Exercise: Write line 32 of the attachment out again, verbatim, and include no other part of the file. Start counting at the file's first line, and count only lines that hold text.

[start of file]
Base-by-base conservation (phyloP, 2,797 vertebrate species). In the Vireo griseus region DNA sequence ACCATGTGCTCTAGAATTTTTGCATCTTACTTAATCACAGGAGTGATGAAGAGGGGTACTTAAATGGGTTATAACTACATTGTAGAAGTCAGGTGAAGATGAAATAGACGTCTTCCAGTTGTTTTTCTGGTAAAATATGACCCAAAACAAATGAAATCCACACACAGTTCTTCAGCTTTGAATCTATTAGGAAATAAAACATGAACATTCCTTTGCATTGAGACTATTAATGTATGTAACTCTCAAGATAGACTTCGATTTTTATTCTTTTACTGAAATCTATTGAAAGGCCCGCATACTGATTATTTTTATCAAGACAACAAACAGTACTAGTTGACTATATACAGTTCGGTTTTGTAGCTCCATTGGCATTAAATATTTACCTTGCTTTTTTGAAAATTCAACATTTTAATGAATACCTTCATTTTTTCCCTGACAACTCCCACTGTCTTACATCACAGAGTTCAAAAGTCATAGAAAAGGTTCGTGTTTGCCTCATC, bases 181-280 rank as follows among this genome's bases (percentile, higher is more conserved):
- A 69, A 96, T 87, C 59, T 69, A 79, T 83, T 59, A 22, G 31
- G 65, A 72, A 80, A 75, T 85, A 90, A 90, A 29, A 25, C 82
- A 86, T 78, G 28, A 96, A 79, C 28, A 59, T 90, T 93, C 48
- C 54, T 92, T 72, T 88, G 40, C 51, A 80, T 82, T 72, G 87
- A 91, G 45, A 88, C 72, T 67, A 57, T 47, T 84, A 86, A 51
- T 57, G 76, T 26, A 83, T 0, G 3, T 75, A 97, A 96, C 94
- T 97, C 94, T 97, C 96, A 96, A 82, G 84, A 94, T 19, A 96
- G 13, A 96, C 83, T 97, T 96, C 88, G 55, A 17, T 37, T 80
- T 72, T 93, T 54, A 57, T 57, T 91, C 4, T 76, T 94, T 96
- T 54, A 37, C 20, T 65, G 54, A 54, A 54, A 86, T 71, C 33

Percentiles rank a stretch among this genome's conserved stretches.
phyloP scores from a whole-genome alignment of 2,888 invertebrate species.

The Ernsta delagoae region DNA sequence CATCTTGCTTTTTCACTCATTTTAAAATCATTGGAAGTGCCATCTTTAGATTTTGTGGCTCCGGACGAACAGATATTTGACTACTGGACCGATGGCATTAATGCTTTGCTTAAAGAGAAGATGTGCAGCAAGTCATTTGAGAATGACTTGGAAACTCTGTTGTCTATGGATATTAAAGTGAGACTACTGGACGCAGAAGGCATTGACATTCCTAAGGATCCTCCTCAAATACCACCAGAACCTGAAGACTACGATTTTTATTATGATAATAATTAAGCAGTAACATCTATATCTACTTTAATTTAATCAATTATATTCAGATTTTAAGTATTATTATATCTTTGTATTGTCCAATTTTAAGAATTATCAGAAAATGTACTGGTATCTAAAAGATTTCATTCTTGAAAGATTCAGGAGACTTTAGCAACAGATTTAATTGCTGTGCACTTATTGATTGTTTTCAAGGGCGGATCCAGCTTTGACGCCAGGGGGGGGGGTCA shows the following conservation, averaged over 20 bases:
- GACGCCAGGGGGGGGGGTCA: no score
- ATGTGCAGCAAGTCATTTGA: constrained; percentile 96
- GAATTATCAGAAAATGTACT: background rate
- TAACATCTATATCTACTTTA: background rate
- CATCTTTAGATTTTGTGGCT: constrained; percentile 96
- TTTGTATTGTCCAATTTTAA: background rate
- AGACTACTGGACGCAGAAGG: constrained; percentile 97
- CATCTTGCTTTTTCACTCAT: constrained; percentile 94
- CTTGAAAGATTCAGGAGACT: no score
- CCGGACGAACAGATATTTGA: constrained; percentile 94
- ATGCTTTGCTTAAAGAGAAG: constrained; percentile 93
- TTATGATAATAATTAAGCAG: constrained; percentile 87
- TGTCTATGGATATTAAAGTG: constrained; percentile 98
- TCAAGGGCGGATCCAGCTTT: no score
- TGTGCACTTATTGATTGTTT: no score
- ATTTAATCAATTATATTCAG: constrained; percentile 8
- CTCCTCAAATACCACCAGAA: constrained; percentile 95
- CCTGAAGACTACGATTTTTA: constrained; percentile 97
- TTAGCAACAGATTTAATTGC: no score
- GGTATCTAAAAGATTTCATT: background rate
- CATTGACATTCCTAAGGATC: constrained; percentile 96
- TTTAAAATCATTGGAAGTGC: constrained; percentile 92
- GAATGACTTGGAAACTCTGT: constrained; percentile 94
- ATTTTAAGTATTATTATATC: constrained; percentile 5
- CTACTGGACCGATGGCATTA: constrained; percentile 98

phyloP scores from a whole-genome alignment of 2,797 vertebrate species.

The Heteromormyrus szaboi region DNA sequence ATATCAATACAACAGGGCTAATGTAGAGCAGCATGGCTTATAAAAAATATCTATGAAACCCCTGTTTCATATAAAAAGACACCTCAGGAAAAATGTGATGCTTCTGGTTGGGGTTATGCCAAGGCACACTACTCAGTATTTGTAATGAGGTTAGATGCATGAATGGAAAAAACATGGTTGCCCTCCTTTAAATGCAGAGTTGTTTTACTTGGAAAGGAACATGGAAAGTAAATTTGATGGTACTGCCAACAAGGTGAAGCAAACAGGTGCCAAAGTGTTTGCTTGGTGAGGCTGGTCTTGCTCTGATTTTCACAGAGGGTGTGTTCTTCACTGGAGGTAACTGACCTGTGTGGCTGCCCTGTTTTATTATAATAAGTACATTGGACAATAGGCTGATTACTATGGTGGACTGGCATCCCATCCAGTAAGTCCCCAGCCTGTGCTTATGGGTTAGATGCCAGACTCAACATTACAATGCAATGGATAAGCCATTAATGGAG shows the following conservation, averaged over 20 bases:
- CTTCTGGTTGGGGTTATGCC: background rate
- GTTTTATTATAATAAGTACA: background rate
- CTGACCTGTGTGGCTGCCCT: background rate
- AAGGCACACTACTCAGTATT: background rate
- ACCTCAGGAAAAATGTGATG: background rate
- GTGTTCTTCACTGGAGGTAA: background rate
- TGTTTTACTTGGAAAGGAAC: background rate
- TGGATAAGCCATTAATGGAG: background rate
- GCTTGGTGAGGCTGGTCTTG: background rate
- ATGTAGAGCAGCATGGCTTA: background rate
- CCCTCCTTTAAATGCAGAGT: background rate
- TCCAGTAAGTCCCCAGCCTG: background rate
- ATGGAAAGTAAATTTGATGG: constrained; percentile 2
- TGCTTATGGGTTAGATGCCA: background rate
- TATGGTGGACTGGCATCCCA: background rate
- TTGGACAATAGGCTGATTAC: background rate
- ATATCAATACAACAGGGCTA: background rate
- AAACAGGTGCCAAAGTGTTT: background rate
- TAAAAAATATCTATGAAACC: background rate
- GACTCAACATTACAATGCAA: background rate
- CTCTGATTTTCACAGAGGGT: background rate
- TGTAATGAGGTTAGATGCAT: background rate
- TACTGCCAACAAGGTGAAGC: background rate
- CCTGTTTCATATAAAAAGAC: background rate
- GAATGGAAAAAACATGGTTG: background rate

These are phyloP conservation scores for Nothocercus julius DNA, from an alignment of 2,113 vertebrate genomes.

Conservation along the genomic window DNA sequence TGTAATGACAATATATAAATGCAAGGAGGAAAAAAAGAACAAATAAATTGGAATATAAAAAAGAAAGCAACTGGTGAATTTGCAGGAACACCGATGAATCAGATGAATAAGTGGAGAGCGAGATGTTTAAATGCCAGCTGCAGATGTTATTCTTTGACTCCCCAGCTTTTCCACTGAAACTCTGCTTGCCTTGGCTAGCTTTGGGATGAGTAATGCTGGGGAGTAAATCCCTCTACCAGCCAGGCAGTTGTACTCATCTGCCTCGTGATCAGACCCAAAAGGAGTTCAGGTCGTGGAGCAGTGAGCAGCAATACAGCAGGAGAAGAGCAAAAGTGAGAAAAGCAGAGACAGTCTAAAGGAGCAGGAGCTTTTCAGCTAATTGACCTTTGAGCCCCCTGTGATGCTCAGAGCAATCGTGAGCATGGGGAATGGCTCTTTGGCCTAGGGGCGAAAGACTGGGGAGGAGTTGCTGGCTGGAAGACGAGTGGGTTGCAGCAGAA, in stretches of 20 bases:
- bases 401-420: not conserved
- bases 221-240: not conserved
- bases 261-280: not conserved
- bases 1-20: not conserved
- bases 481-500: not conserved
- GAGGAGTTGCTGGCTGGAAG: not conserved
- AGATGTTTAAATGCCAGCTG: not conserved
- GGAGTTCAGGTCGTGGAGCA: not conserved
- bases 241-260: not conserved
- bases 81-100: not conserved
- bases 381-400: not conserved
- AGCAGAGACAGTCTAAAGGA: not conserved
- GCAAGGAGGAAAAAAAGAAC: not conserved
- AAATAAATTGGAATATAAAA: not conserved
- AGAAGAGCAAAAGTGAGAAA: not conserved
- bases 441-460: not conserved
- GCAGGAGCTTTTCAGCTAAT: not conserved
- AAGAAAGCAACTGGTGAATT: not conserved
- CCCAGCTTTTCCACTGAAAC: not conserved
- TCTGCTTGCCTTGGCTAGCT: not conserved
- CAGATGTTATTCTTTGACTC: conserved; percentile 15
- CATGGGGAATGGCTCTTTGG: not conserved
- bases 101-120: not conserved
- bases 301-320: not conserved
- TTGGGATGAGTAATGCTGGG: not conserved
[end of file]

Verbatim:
- CCTGAAGACTACGATTTTTA: constrained; percentile 97